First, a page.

In China, traditional tiger shrimp, Penaeus monodon diets are typically comprised of Peruvian fish meal, soybean meal, peanut meal, wheat flour, brewer’s yeast, shrimp head meal and vitamin and mineral supplements. Recently, with increasing prices of traditional feed ingredients, such as Peruvian fish meal and soybean meal, more alternative feedstuffs, such as local fish meal, cottonseed meal, rapeseed meal, are being used to partially replace high cost, traditional ingredients in tiger shrimp diets. Moreover, previous studies mainly focused on nutrient digestibility for shrimp have only reported values for crude protein and dry matter [15-18]. Data on amino acid digestive utilization coefficients is one of the most important factors in preparing adequate shrimp feeds and there is an increasing interest in defining feedstuff quality using as criterion the coefficients of amino acid digestibility [19-21]. Hence, creating a database of digestibility of amino acids could provide more useful, accurate, and flexible information for low cost formulation processes. However, digestibility studies of amino acids of these alternative ingredients and traditional feed ingredients are deficient for tiger shrimp, P. monodon. The purpose of this study was to determine the growth and apparent digestibility coefficients (ADCs) of dry matter, crude protein, energy and essential amino acids in feedstuffs used in diets for tiger shrimp, P. monodon.
A digestibility trial was conducted to determine the apparent digestibility coefficients of dry matter (ADMD), protein (APD), energy (AED) and amino acids (AAAD) for ten feed ingredients. These included three commercial fish meals; Peruvian steam fish meal; Peruvian FAQ fish meal; local fish meal; soybean meal; peanut meal; shrimp head meal; cottonseed meal; rapeseed meal; wheat flour; brewer’s yeast. Peruvian steam fish meal, Peruvian FAQ fish meal, local fish meal and shrimp head meal were supplied by FOSHAN SHUNDE LIBAO Feed Co., LTD, P.R. China. Soybean meal, peanut meal, cottonseed meal, rapeseed meal, wheat flour and brewer’s yeast were supplied by FOSHAN SHUNDE Feed Industrial Co., LTD, P.R. China. All the tested ingredients were cooked with a temperature at 92°C, steam pressure of 140 PSI and with a 120-second retention time before we got it.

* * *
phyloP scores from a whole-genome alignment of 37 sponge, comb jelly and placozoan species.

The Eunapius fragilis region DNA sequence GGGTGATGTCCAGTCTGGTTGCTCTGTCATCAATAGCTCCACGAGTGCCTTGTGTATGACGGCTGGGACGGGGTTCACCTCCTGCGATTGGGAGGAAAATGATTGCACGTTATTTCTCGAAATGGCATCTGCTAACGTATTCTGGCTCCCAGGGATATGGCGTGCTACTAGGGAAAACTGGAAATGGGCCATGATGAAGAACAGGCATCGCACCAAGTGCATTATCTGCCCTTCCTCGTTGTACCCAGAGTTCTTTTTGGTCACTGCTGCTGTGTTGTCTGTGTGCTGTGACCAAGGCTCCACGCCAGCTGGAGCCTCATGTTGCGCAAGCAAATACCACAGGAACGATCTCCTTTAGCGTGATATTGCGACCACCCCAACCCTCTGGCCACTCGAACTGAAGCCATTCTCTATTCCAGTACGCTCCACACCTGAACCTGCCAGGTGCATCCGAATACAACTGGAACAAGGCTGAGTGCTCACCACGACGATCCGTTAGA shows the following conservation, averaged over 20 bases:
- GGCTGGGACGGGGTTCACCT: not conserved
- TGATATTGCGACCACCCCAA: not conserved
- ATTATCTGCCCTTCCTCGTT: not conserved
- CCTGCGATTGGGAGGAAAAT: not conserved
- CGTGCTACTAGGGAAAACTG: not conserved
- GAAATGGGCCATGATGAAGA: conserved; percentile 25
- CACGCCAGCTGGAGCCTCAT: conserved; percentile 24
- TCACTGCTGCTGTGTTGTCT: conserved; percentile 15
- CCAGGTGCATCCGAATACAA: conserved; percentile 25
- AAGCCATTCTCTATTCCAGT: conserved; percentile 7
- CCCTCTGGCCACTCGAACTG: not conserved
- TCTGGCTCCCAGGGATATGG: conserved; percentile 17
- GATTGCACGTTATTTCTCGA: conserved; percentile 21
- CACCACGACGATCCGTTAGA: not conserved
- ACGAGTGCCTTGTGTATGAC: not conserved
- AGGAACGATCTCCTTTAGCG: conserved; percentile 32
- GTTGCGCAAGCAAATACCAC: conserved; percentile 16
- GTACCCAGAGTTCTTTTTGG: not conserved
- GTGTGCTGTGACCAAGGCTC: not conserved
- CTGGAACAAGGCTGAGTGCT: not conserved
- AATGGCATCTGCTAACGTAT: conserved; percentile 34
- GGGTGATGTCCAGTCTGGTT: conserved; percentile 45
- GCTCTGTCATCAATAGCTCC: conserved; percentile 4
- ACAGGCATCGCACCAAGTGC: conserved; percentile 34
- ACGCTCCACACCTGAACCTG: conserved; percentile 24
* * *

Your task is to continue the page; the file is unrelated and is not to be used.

Formulation and diet preparation
A reference diet (Table 1) was formulated to contain ~41% crude protein and ~7% lipids. A reference diet and test diets that consisted of a 70:30 mixture of the reference diet to test feedstuff were used with 0.01% Yttrium oxide as an external indicator. Table 2 lists the nutritional composition (dry matter, crude protein, crude lipid, gross energy, ash and gross phosphorus) of the test feedstuffs. Table 3 lists the proximate composition and amino acid content of the diets. Prior to preparing the diets, feed ingredients were pulverized and sieved (250 μm). The dry ingredients of each diet were mixed thoroughly in a food mixer before soya lecithin, soybean oil and fish oil was added. After the oil was dispersed, water was added (approximately 40% of the total “as is” ingredient weight) and mixed. The resulting mixture was pelleted with a meat grinder and a 1.2 mm diameter die (Institute of Chemical Engineering, South China University of Technology, Guangzhou, P.R. China). The diets were dried in an oven at 60°C for 10 h and then the resulting pellets were dried at 25°C with the aid of air conditioner and an electrical fan until moisture was reduced to less than 10%. The dry pellets were placed in plastic bags and stored -20°C until used.
|Shrimp head meal||5|
|Choline chloride (50%)||0.5|
|Ascorbic phosphate ester||0.1|
* Vitamin premix (%): VD3 0.06 M.I.U., VB1 0.36 g, VB2 0.72 g, VB6 0.66 g, VB12 0.002 g, VE 1.65 g, VK3 0.24 g, VB3 1.44 g, VB5 0.4 g, biotin 0.002 g, folic acid 0.12 g, inositol 3 g, Vc 10 g, cellulose was used as a carrier.
† Vitamin premix (%): P 12 g, Ca 12 g, Mg 1.5 g, Fe 0.15 g, Zn 0.42 g, Cu 0.21 g, K 7.5 g, Co 0.011 g, Mn 0.16 g, Se 0.001 g, Mo 0.0005 g, Al 0.0025 g, I 0.04 g, cellulose was used as a carrier.
‡ Measured values.
Table 1: Ingredient composition and nutrients levels (% dry matter) of the reference diet used for the digestibility trial.
|Test feedstuffs||Day matter (%)||Crude protein (%)||Crude lipid (%)||Gross energy
|Ash (%)||Gross phosphorus
|Peruvian steam fish meal||92.08||70.91||10.29||21.80||13.50||2.24|
|Peruvian FAQ fish meal||93.89||69.44||8.89||20.50||14.29||2.88|
|Local Fish meal||91.58||69.77||10.00||19.70||17.79||2.69|
|Shrimp head meal||90.15||42.08||1.01||12.80||22.66||1.28|
Table 2: Nutritional composition of test ingredients.
|Nutrients||Test diets (a 70 : 30 mixture of the reference diet to test feedstuffs)|
|Reference diet||Peruvian steam fish meal||Peruvian FAQ fish meal||Local fish meal||Soybean meal||Peanut meal||Shrimp head meal||Cottonseed meal||Rapeseed meal||Wheat flour||Brewers yeast|
|DMWS‡||9.34 ± 0.06||9.37 ± 0.12||9.29 ± 0.06||9.40 ± 0.09||9.36 ± 0.13||9.46 ± 0.03||9.52 ± 0.05||9.50 ± 0.08||9.39 ± 0.05||9.47 ± 0.03||9.36 ± 0.17|
Table 3: Proximate composition (% dry matter), essential amino acid content (% diet) and dry matter water stability in seawater at 27°C for 1 hour (% ± SD) of the reference and test diets.
Shrimp and experimental set up